The city of Christchurch only has three mosques, and two of them were targeted on Friday.

The attack is all the more shocking given its occurrence in what many consider one of the most peaceful places in the world — and one that prides itself on its openness and tolerance.

The deliberate attack of Muslims at Friday midday prayers, the holiest time of the week, is an example of a growing trend around the world of far-right, white supremacist extremism, as noted by the 2018 Global Terrorism Index produced by the Institute for Economics & Peace.

New Zealand has never experienced a terrorist attack before, according to ABC News senior foreign correspondent Ian Pannell.

There were 48 homicides nationwide in 2017, a number lower than the 58 recorded in 2016, according to the latest police figures.

 Unlike neighboring Australia, which has pursued a number of controversial immigration policies, New Zealand has encouraged migration from abroad.

New Zealand also voted in favor of the United Nations’ Global Compact for Migration in December, the international pledge to “optimize the overall benefits of migration.”

There was controversy in 2006, however, when two New Zealand newspapers re-published Danish cartoons depicting the Prophet Muhammad. After protests, the editors at the newspapers Dominion-Post and the Press apologized for the publication of the depictions of Muhammad, which are strictly forbidden in Islam, according to the Herald newspaper.

However, it is not just the people of New Zealand who have been shocked by the attack.

On the other side of the world, in nations including France, Britain and the U.S., security has been stepped up around mosques. World leaders, including the Pope and Elizabeth II, have expressed their condolences to the victims of the Christchurch attack.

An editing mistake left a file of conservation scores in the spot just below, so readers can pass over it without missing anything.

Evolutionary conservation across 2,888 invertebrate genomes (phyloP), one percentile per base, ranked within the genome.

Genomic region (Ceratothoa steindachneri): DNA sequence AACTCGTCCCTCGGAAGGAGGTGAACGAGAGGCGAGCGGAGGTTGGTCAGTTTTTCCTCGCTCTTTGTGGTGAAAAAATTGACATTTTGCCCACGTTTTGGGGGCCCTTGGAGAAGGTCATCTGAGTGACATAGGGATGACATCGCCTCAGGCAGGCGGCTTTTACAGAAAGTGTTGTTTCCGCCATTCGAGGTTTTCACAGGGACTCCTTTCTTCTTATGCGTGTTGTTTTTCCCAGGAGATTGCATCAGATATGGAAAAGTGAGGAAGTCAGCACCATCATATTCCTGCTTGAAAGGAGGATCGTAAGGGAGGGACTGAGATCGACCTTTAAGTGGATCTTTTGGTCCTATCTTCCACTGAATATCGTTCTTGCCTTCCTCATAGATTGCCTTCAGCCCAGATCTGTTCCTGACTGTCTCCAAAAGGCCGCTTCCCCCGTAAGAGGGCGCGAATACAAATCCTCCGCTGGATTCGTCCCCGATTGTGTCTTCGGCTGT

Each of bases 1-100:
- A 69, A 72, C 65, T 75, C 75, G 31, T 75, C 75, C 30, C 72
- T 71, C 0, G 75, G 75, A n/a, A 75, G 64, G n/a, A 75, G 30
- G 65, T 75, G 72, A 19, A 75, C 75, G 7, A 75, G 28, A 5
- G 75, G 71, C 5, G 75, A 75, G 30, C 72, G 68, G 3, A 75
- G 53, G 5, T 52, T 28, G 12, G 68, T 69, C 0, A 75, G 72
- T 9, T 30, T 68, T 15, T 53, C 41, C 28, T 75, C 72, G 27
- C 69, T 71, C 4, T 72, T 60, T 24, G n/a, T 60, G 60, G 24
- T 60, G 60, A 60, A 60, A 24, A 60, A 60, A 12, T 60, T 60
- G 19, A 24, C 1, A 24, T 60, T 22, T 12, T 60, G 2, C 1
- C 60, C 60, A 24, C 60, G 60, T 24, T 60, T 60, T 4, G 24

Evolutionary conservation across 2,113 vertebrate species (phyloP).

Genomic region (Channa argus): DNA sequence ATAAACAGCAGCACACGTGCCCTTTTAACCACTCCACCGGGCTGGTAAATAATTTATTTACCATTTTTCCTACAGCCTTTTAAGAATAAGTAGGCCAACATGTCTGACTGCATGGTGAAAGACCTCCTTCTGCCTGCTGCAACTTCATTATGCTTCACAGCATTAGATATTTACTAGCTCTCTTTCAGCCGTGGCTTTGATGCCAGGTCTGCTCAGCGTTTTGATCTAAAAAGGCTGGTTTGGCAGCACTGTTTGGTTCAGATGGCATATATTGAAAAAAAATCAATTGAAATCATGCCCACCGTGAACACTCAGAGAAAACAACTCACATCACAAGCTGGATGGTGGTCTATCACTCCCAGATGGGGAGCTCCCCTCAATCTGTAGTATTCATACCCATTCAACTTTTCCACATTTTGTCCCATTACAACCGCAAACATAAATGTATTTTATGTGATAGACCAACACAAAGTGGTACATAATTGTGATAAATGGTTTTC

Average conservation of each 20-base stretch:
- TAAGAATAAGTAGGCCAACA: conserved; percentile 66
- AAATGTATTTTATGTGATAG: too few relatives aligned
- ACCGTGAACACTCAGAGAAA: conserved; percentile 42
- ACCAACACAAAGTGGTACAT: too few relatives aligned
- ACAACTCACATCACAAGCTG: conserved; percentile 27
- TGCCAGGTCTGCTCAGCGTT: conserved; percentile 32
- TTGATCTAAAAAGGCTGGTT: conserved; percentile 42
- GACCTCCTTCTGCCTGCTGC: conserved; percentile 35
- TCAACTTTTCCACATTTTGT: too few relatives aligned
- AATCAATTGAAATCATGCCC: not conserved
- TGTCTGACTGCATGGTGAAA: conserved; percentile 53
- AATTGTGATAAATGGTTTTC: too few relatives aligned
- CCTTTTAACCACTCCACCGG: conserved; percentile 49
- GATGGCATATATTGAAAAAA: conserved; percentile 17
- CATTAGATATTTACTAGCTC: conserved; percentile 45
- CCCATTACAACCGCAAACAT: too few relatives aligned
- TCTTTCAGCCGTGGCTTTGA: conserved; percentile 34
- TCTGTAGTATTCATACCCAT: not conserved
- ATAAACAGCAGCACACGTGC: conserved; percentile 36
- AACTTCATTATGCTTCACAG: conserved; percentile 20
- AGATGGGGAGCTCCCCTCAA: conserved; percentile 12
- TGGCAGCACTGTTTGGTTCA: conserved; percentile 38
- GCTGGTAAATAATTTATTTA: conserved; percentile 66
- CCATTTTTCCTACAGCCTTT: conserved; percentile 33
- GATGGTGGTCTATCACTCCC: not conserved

The anti-radicalization group Hope Not Hate was also adamant that the “heartbreaking” attacks should be placed in a global context of the rise of the far-right.

“The bloody terrorist attack in Christchurch was carried out by a far-right activist who has published a manifesto explaining why he did it. It is full of praise for other anti-Muslim activists and ideas,” Hope Not Hate chief executive Nick Lowles told ABC News. “In Oslo and Utøya, Charlottesville, Finsbury Park, Pittsburgh, and in so many places around the world, this violent ideology destroys lives and rips loved ones apart.”

Copyright © 2019, ABC Radio. All rights reserved.

Posted On 15 Mar 2019

‘Empire’ takes a ratings dive with its first episode since Jussie Smollett arrest

Entertainment News  'Empire' takes a ratings dive with its first episode since Jussie Smollett arrest


FOX(CHICAGO) — The first original episode of Empire since Jussie Smollet’s arrest and indictment on charges of filing a false police report have come in…and it’s not looking good.